British Columbia

B.C. researchers seek ALS cure with global DNA mapping project

Vancouver-based Dr. Ian Mackenzie spoke to CBC's The Early Edition about joining an international research project that uses DNA mapping to find a cure for ALS.

1,000 Canadians are diagnosed with ALS every year

The international project — called Project MinE — is mapping the DNA of 15,000 patients living with ALS and comparing them to a control group to see if there are genetic factors that put people at risk for the disease. (CBC)

A Vancouver-based research team will contribute to an international project mapping the DNA of patients with ALS in the hope of finding a cure.

ALS, also known as Lou Gehrig's disease, affects neurons in the body. Cells in the brain and spinal cord suddenly start dying, and the patient experiences a gradual weakening of the muscles until they become paralyzed, losing the ability to move, talk, swallow and eventually breathe.

Currently, there is no effective cure and scientists do not know what causes the neurons to die.

Dr. Ian Mackenzie, a medical professor at the University of British Columbia and neuropathologist at Vancouver Coastal Health, is one of the participating researchers.

The international effort — called Project MinE — began in 2013 in the Netherlands. It will map and analyze the genetic information of 15,000 patients with ALS and compare them with a sample from the general population.

Mackenzie told CBC's The Early Edition the project aims to highlight what genetic factors put individuals at risk.

"If we can understand what that sort of genetic profile is, that will help us understand what the pathological processes are that cause the disease [and] that will then lead us to more effective treatment strategies," he explained.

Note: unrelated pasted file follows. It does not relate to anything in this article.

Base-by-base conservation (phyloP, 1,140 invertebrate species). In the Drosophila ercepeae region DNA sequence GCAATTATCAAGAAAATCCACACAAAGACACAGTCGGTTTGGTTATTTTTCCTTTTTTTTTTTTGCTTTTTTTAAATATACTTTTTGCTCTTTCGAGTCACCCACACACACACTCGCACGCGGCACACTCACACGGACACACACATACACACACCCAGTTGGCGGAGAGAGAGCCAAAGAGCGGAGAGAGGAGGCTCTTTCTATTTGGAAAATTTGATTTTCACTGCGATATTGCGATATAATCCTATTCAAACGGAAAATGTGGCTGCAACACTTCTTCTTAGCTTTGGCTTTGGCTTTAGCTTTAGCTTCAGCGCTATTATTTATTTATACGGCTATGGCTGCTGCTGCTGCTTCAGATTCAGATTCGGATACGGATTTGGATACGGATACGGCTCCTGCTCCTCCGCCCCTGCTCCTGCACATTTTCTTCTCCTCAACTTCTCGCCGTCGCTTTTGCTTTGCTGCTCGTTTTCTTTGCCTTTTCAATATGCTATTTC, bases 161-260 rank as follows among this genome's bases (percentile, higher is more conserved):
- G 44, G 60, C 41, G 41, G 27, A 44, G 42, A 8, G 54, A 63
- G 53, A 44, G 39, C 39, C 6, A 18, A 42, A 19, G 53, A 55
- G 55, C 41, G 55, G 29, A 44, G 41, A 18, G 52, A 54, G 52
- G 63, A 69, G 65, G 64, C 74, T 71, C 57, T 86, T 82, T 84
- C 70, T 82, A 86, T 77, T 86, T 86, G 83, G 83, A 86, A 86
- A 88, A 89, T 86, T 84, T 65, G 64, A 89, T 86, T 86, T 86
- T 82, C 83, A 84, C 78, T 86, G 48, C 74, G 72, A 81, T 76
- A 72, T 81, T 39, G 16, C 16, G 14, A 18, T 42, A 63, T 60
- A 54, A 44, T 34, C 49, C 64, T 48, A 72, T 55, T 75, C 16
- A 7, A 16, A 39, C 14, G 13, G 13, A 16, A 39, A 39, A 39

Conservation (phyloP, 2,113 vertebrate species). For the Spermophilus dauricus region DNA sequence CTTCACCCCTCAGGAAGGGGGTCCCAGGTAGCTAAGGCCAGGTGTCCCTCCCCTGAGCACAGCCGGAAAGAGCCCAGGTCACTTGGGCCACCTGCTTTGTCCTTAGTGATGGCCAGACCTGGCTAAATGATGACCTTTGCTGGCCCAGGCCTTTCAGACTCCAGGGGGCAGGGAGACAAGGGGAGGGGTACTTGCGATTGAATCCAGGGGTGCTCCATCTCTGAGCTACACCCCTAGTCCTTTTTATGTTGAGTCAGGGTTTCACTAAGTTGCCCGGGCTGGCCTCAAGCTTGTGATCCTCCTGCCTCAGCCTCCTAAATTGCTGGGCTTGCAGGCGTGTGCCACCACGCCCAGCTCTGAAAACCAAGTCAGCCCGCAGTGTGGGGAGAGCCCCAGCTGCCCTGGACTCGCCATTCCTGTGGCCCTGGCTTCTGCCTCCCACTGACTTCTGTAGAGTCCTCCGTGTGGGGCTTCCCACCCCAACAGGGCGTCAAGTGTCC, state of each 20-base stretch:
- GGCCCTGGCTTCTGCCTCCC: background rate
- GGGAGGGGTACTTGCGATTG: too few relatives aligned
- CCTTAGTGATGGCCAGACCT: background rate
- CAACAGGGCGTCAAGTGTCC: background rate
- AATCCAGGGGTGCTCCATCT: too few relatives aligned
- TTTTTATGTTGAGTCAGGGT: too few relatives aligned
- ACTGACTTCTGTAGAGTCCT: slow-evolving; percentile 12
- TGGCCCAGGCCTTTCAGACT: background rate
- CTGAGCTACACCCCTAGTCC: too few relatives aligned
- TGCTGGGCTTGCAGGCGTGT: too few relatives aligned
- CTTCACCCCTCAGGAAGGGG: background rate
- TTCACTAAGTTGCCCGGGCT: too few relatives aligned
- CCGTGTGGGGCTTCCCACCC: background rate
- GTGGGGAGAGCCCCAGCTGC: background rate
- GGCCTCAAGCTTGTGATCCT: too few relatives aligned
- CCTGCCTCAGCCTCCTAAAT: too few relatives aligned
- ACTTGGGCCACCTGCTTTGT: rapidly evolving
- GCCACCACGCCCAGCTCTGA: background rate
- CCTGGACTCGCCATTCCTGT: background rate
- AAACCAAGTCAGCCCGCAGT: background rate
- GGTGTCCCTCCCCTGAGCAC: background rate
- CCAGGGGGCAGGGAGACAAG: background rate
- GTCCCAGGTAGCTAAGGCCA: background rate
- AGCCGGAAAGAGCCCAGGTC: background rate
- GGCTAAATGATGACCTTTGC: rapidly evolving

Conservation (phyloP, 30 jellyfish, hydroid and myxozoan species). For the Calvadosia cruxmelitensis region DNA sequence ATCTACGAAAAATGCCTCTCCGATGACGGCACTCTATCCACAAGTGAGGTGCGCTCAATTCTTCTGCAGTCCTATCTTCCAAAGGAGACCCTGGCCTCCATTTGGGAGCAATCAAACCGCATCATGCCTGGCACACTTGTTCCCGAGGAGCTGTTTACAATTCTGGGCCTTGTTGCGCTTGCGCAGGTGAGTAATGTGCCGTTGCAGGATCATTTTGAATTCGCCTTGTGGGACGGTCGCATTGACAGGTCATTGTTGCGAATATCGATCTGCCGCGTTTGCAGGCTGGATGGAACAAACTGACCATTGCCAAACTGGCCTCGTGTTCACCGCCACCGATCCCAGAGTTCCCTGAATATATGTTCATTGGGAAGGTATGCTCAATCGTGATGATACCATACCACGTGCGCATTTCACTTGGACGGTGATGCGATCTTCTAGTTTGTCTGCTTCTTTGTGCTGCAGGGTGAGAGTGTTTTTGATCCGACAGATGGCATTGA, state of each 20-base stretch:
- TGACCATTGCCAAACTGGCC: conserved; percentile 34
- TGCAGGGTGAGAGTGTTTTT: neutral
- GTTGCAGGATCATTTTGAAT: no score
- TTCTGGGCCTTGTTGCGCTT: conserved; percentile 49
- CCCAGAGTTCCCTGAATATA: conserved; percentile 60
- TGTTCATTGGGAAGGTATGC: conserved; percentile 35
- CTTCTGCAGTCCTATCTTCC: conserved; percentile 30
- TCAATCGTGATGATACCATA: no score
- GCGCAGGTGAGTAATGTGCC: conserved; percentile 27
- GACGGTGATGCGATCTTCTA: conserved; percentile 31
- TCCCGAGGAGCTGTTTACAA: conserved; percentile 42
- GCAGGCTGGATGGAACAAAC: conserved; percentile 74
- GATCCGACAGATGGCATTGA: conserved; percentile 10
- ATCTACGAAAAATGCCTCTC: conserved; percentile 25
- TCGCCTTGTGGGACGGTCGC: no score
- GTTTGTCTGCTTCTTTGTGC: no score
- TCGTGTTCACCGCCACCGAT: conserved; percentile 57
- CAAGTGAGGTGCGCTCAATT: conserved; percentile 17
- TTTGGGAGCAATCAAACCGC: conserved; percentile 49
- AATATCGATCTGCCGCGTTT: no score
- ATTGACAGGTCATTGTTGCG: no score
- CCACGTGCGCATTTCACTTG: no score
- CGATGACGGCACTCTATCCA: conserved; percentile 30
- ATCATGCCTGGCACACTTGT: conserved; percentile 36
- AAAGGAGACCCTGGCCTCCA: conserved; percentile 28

Collaboration needed to make big advance

Mackenzie says technology for genetic mapping has advanced to the point where it is quicker and cheaper than ever before, but since there's so much data to analyze international collaboration was needed.

"With a disease like ALS … it's really not possible for any one group of scientists or even one country to accumulate data they need in order to make advances in these diseases," he said. "It's really got to be a sort of international collaboration if we're going to get the power we need in order to make big advances in these diseases."

Mackenzie is optimistic the research could result in significant advances. 

"I'm fairly optimistic that within my lifetime some useful treatments and therapies will be developed," he said. "I think we're definitely getting close to developing something useful in this disease."

1,000 Canadians are diagnosed with ALS every year, according to the ALS Society of Canada.

With files from The Early Edition

To listen to the audio, click on the link labelled Vancouver researcher joins international effort to find ALS cure